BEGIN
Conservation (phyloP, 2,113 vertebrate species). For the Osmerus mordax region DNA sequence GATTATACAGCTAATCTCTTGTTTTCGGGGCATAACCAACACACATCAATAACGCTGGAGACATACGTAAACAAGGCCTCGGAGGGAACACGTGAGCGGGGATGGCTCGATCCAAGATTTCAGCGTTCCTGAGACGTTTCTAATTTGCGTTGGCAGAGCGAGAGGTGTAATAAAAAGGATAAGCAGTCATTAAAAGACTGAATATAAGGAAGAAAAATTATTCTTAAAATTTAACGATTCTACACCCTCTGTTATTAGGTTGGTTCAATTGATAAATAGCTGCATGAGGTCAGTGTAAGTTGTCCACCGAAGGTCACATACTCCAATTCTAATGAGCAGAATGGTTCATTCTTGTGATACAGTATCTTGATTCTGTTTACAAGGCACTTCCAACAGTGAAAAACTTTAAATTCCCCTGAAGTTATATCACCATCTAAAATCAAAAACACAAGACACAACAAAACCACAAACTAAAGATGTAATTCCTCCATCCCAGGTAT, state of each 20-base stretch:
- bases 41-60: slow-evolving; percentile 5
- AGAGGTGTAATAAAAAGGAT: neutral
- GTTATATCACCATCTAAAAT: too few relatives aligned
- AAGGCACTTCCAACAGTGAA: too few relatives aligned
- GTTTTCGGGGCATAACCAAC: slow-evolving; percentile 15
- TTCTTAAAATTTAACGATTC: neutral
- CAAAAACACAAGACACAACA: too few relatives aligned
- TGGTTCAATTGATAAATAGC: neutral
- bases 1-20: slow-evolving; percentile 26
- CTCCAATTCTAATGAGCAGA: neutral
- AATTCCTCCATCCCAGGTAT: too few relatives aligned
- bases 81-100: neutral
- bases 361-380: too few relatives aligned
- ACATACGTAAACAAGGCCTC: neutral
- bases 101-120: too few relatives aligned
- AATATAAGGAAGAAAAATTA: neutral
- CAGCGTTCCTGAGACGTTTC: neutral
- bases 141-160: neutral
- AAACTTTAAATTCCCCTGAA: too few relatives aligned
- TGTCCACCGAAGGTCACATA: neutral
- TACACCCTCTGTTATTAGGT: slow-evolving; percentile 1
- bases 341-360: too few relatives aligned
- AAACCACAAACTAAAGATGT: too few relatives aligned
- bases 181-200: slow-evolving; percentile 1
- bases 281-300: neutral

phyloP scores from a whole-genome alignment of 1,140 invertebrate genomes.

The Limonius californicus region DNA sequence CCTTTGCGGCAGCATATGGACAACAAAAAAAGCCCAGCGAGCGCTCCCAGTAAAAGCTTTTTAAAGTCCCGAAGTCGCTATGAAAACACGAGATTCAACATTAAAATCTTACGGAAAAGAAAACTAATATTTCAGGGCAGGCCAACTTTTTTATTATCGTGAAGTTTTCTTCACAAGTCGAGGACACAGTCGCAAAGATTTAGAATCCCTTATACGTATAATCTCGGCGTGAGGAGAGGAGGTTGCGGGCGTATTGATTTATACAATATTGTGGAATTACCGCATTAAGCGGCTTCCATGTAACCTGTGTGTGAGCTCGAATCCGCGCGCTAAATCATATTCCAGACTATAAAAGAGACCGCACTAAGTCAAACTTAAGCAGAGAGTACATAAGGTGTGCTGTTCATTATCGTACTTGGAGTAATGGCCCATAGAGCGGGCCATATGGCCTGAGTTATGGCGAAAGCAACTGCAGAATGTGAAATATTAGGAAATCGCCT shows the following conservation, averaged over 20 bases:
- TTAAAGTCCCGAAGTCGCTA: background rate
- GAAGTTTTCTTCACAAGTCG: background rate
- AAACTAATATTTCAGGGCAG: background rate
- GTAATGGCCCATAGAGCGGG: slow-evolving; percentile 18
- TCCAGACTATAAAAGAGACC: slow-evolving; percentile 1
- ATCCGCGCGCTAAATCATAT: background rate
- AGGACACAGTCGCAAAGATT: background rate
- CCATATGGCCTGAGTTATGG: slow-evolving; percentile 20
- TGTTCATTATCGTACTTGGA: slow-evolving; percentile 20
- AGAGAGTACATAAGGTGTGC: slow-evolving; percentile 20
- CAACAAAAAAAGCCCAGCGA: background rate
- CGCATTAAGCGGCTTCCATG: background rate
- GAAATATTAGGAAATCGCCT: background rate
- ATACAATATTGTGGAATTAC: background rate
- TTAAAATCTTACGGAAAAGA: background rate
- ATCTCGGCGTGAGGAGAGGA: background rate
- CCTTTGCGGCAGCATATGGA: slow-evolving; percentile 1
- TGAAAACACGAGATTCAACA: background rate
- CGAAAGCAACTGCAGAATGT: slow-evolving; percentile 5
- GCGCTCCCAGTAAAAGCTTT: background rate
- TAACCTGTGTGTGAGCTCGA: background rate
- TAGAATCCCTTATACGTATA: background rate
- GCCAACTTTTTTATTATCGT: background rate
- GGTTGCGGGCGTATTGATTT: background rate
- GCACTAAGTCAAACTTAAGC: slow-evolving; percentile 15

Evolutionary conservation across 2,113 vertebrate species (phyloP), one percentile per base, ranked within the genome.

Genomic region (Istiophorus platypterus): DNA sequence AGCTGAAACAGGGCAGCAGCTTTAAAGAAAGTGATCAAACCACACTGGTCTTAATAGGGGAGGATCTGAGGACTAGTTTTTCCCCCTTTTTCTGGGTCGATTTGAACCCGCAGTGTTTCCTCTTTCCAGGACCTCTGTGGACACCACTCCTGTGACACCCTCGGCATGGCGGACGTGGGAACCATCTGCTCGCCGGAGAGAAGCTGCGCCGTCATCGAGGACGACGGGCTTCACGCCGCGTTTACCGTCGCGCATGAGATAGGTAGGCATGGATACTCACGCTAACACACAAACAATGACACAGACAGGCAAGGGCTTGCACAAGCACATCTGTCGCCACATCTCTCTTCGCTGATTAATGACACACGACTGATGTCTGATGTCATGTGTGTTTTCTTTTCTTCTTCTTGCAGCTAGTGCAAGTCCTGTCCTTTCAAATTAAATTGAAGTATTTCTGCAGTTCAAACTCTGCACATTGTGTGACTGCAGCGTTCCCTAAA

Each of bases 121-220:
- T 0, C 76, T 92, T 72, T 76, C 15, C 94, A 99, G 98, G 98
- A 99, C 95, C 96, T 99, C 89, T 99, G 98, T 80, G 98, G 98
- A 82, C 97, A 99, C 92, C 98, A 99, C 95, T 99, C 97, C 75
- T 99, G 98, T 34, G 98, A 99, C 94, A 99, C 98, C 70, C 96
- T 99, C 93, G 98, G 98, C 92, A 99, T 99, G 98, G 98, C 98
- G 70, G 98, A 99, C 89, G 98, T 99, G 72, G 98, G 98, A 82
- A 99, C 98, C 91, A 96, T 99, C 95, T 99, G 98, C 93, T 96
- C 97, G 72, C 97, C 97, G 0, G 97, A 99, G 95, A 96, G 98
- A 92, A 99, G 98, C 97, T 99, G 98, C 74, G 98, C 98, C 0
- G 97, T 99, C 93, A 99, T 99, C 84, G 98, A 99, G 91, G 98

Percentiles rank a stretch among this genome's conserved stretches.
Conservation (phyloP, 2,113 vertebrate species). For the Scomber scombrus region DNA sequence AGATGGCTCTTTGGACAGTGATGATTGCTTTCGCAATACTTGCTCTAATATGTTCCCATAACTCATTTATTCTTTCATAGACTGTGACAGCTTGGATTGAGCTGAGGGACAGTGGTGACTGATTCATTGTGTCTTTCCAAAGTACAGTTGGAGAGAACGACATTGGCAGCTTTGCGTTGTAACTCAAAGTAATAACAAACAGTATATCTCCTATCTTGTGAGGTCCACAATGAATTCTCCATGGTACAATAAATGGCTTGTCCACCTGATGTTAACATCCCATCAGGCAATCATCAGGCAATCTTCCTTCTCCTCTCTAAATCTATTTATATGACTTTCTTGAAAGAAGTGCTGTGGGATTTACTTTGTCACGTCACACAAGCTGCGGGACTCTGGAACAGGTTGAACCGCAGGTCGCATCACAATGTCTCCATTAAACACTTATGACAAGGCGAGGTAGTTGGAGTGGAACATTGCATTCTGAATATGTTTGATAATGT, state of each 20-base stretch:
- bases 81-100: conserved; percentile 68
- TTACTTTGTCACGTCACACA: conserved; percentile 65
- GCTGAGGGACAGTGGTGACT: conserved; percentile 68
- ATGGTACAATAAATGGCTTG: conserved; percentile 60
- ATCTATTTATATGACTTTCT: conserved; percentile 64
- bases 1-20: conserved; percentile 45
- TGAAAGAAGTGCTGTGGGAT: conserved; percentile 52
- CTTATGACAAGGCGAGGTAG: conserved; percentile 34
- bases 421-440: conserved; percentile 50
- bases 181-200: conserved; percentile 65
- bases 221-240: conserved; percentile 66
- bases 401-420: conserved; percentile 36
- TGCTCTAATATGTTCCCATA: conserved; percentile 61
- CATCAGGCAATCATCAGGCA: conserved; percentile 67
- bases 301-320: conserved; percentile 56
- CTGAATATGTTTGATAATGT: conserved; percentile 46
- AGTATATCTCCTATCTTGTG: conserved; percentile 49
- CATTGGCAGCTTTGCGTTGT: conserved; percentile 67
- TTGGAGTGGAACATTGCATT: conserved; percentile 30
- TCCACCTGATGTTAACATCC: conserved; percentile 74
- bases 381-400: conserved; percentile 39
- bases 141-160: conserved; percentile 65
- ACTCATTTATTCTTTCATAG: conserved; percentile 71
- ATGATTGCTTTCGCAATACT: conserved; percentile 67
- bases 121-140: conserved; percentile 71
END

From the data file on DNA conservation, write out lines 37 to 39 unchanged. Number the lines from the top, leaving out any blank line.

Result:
- TGTTCATTATCGTACTTGGA: slow-evolving; percentile 20
- AGAGAGTACATAAGGTGTGC: slow-evolving; percentile 20
- CAACAAAAAAAGCCCAGCGA: background rate